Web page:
what the U.S. will do going forward to make sure that Ukraine is able to keep carrying out what has been a very successful operation and a counter

offensive against Russia's invasion.

SOARES: Steadfastly behind Ukraine here. Oren Liebermann there for us, thanks very much, Oren, good to see you. And still to come tonight, we'll

take you live to Kryvyi Rih to get a view on the story from Ukraine. And his first presidential term ended with a violent insurrection. Now, Donald

Trump is asking voters to put him back in the White House again. That story after this short break.



SOARES: Well, the last time he was in the White House, Donald Trump pushed U.S. democracy to the brink. He is now running for president again. But his

grip on his own party weakening, he can't take for granted that he will win the Republican nomination. Trump formally announced his bid at Mar-a-Lago,

saying he wants to save, quote, "a failing nation".

He described America in apocalyptic terms, accusing Democrats of turning cities into cesspools of blood, while claiming his own tenure marked a

golden age of prosperity. CNN's Kristen Holmes has more.


DONALD TRUMP, FORMER PRESIDENT OF THE UNITED STATES: America's comeback starts right now.

KRISTEN HOLMES, CNN CORRESPONDENT (voice-over): Former President Donald Trump announcing another bid for the presidency.

TRUMP: Two years ago, we were a great nation, and soon, we will be a great nation again.

HOLMES: The twice-impeached former President is aiming to be only the second commander-in-chief ever elected to non-consecutive terms. Trump

making the long anticipated announcement in the wake of election losses from several of his endorsed candidates.

TRUMP: Much criticism is being placed on the fact that the Republican Party should have done better, and frankly, much of this blame is correct.

But the citizens of our country have not yet realized the full extent and gravity of the pain our nation is going through, and the total effect of

the suffering is just starting to take hold. They don't quite feel it yet, but they will very soon.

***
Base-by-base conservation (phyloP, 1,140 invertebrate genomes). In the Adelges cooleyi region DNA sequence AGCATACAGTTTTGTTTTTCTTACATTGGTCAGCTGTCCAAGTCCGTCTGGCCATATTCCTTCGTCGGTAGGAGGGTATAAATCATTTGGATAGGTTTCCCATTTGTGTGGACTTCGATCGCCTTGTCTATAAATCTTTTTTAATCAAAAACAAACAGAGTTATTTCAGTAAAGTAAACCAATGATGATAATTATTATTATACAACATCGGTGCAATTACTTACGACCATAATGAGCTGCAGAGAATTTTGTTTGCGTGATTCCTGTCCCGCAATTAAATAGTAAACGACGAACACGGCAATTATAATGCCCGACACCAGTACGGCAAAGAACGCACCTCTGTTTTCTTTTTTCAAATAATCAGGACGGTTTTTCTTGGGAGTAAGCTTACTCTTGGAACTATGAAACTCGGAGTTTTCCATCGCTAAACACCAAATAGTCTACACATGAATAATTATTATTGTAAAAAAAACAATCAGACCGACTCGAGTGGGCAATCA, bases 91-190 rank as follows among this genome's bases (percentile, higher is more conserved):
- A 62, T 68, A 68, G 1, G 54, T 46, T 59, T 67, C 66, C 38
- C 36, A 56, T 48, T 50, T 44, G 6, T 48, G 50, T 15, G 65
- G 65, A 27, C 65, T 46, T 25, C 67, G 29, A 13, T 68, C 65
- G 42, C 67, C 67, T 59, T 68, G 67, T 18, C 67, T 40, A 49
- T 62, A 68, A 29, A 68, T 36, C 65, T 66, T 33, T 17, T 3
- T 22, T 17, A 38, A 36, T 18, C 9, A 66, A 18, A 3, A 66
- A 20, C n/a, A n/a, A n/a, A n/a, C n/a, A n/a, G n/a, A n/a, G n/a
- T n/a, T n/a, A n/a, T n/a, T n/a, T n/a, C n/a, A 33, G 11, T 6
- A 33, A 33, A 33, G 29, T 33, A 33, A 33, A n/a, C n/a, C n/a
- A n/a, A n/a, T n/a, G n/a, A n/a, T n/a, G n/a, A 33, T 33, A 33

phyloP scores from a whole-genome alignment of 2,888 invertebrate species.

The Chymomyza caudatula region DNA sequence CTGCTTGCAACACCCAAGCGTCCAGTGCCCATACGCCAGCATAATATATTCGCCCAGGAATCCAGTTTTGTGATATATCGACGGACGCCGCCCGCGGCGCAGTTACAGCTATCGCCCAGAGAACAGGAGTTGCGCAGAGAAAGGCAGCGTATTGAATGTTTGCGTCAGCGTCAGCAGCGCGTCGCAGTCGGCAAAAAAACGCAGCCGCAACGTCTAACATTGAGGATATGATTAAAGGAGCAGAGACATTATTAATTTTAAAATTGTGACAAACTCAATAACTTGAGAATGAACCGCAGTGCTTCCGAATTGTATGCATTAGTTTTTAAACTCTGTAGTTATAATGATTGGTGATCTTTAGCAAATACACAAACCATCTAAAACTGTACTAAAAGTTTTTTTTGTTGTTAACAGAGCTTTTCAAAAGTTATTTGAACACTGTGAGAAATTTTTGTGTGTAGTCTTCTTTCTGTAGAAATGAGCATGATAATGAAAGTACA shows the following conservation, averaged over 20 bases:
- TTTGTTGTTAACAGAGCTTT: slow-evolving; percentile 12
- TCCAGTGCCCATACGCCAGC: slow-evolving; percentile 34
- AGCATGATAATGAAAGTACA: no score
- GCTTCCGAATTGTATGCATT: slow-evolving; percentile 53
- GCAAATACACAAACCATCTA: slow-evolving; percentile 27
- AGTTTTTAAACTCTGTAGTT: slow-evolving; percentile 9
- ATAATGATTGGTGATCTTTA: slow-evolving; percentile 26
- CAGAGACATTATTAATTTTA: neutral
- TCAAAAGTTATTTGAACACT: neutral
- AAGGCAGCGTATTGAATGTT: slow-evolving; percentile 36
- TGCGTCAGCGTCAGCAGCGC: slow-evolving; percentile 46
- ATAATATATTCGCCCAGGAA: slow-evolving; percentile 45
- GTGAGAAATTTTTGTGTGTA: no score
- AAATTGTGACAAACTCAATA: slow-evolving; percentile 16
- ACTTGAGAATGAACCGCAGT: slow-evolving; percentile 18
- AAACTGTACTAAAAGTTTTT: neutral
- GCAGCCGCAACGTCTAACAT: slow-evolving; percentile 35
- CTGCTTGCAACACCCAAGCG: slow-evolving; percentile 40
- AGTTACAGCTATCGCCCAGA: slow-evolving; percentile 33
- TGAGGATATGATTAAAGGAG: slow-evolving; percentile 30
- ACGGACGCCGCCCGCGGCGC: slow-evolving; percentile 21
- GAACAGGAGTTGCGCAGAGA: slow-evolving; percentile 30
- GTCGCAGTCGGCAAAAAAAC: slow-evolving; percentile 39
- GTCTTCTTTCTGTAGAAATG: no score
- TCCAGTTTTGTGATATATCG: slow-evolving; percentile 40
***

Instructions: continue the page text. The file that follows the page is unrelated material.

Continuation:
HOLMES: Given the GOP's midterm losses, some Republicans are wary of another Trump presidential bid. It is widely expected, he'll face primary

challengers. Florida Governor, Ron DeSantis is seen as one possible contender to challenge the former president.

RON DESANTIS, GOVERNOR-ELECT OF FLORIDA: We just tell people to go check out the scoreboard from last Tuesday night. It was a hugely underwhelming,

disappointing performance.

HOLMES: Another potential contender is his former Vice President, Mike Pence.

MIKE PENCE, FORMER VICE PRESIDENT OF THE UNITED STATES: But I think we'll have better choices in the future.

HOLMES: President Biden, who is yet to announce whether he will seek re- election tweeted after the announcement, quote, "Donald Trump failed America."

JOE BIDEN, PRESIDENT OF THE UNITED STATES: I believe I can beat Donald Trump again.

HOLMES: Trump's desire to announce his campaign early, coming after the FBI search of Mar-a-Lago, which advisors say further emboldened his

decision to mount what he believes will be a triumphant political comeback. Trump is the subject of a bevy of lawsuits and federal investigations,

including his possible involvement in the January 6th Capitol attack.

Trump is fighting a subpoena issued by the House Select Committee investigating January 6th over providing documents and testimony to the




SOARES: And that was CNN's Kristen Holmes reporting. Well, Trump's stark warnings about America may motivate his base. But our Stephen Collinson

says for many voters in key swing states, his speech may have sounded like authoritarian demagoguery. Stephen joins me now from Washington. Stephen,

great to have you back.

So, as you and I were discussing, what? Tuesday, I've lost track, Monday? He threw his hat in the ring. just first of all, tell me what you made of

the speech and any insight as to what we can expect from Mr. Trump?

STEPHEN COLLINSON, CNN CORRESPONDENT: Well, it was the latest version of the American carnage argument that Trump laid out during his first